In 1949, nine months after the State of Israel was formally recognized by both U.S. President Truman and Soviet Premier Josef Stalin, Britain refused to acknowledge the existence of the first Jewish commonwealth to appear on the earth in 2,000 years. The Labor foreign minister, Ernest Bevin, known for his antipathy to Zionism, refused to consider that a fledgling Jewish state should be of interest when it was opposed by so many countries that seemed to matter more to Britain. In response, the leader of the opposition, Winston Churchill, stood in Parliament and delivered one of his addresses for the ages. He accused Bevin of presentism, of maintaining a stunted historical perspective.
“Whether the right honorable gentleman likes it or not,” Churchill said, “the coming into being of a Jewish state in Palestine is an event in world history to be viewed in the perspective, not of a generation or a century, but in the perspective of a thousand, two thousand or even three thousand years. That is a standard of temporal values or time-values which seems very much out of accord with the perpetual click-clack of our rapidly changing moods and of the age in which we live. This is an event in world history.”
Churchill’s words are worth bearing in mind as we consider the contretemps over judicial reform in Israel as the nation moves toward the 75th anniversary of its inception. In the midst of all of the rancor, it is easy to overlook how remarkable, from a historical perspective, this anniversary actually is. It should be obvious, of course, that Israel’s birth was astounding: that, as Paul Johnson reflected in these pages, while 100 states came into being in the 20th century, only Israel’s birth counts as a miracle. But as we mark 75 years of a modern Jewish state, a study of history reveals another fascinating fact: This might be the most stable 75 years of government that the Jewish people have had in Jerusalem in all of Jewish history.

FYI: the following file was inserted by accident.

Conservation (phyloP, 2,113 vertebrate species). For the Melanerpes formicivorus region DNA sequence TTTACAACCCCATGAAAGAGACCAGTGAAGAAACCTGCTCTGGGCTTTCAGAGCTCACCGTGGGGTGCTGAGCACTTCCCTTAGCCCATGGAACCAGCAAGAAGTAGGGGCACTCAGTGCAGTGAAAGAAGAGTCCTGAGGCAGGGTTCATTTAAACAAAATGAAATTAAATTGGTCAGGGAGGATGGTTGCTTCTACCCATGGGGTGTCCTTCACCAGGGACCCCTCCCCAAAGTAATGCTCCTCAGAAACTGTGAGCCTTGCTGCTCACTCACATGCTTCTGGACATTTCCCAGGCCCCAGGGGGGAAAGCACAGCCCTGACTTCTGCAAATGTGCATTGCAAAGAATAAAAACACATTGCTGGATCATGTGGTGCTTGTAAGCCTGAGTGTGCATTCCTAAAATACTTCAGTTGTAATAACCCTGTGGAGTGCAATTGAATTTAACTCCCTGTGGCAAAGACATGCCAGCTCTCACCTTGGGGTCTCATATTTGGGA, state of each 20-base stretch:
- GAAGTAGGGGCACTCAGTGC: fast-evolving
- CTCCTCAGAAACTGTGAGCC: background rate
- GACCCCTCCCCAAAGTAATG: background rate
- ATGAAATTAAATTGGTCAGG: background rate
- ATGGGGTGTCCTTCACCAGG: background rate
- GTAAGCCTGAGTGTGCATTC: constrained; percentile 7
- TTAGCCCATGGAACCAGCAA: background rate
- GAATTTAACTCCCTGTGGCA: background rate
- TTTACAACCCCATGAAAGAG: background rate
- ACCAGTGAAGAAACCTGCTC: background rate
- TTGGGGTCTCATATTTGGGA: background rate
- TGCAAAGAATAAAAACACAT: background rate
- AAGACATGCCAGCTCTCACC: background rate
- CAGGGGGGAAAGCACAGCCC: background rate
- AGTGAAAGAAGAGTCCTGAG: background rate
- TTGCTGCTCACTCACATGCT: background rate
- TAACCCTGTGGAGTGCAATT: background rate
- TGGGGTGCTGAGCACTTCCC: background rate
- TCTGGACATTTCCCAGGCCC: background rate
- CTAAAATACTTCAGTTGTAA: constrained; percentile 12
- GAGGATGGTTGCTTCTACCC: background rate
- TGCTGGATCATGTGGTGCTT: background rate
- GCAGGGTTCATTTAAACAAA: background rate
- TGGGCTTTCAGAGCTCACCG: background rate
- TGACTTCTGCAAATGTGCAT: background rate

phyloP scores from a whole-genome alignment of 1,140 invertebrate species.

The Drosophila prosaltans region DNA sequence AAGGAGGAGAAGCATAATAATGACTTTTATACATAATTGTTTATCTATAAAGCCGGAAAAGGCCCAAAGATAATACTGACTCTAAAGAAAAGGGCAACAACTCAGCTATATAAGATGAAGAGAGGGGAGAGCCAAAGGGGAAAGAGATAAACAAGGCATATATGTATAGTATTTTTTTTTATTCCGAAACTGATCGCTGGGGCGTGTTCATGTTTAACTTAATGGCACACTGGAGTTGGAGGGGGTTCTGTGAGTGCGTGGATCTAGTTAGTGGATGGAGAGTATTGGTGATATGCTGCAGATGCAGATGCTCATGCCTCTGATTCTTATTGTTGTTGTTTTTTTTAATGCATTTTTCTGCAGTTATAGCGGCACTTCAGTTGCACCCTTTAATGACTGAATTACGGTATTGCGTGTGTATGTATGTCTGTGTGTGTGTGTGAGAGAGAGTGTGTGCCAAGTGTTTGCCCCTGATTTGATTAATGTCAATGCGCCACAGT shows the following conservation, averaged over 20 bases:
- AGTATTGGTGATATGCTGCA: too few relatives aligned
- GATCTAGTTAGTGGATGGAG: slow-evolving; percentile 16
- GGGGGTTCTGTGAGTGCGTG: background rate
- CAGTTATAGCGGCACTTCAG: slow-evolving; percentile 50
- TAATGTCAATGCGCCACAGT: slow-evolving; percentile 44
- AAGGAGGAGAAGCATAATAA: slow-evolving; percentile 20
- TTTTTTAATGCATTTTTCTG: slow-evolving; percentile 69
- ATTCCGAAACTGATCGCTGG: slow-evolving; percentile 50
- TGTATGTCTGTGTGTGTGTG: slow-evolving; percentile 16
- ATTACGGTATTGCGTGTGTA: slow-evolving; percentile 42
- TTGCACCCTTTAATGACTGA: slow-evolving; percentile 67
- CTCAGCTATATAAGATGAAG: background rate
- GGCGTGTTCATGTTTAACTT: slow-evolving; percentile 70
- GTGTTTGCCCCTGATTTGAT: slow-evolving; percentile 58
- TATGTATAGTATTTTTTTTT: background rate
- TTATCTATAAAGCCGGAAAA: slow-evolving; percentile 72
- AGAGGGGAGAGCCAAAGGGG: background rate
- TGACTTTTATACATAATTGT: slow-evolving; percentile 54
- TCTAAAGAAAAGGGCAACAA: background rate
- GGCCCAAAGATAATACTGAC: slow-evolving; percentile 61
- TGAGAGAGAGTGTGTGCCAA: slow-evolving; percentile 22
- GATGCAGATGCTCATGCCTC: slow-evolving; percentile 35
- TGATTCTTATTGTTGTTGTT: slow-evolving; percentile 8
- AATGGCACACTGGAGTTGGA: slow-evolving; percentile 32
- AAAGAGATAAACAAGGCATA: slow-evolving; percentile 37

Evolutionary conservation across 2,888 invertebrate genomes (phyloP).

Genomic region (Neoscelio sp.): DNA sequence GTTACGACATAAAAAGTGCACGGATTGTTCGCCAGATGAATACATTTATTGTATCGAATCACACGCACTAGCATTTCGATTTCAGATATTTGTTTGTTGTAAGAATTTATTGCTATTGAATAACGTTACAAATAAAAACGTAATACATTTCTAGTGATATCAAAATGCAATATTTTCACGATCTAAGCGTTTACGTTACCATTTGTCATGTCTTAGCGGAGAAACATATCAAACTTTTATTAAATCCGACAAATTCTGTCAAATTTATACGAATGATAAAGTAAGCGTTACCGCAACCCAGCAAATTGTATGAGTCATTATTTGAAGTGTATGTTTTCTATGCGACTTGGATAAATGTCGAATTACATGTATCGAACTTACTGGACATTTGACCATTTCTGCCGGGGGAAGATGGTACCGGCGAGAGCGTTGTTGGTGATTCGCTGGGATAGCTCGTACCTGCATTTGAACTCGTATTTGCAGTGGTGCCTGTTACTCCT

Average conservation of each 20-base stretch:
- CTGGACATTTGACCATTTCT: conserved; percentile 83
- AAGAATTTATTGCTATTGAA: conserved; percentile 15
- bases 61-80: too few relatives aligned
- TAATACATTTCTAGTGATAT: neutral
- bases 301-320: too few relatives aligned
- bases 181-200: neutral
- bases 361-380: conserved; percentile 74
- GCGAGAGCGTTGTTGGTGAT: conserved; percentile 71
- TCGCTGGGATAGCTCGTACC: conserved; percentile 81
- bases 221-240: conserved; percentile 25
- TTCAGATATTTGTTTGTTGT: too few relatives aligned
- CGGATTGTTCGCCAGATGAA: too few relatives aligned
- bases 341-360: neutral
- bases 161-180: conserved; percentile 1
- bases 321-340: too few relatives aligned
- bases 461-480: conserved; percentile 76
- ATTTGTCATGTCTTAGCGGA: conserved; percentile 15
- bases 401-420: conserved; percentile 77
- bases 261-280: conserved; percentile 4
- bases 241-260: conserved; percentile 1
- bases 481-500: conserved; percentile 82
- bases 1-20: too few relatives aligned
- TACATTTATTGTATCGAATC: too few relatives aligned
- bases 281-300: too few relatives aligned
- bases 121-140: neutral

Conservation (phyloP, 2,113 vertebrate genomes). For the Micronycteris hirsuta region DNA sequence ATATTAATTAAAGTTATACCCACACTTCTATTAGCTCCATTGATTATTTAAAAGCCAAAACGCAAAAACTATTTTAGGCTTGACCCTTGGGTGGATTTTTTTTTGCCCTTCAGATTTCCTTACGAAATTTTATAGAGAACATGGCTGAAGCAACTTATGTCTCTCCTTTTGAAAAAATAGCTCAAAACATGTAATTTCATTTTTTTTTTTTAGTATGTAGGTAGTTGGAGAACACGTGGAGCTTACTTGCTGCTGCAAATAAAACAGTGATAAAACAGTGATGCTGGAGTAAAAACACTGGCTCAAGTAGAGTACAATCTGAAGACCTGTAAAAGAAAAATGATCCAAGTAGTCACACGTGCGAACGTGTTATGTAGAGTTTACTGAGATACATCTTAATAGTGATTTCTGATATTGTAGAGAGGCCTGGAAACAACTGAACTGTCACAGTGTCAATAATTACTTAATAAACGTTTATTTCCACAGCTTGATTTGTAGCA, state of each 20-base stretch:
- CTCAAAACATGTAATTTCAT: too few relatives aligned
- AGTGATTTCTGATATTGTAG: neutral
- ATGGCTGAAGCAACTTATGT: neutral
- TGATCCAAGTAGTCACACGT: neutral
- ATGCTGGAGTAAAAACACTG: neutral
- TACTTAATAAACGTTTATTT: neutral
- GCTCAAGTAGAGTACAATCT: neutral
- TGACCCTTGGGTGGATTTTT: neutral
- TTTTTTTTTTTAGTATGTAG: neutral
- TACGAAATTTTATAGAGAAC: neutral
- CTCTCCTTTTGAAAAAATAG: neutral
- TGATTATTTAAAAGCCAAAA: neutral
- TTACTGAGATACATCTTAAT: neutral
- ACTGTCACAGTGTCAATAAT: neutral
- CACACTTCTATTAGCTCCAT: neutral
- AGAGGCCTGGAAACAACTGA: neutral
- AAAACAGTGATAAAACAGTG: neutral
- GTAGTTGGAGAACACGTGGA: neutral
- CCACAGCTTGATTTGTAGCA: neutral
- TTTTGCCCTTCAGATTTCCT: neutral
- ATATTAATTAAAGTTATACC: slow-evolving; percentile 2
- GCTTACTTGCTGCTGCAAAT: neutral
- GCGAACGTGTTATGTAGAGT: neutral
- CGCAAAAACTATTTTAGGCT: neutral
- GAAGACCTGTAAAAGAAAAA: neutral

Can this be? Consider: Several thousand years ago, David first conquered Jerusalem and made it his capital and was soon after temporarily overthrown by his son Absalom. David was forced to flee the city, returning only after he had conquered and defeated his son’s forces. Solomon succeeded his father and ruled in peace and prosperity, whereupon the Israelite monarchy summarily split between kingdoms north and south, which is how the Holy Land remained until its conquest by Assyria and Babylon.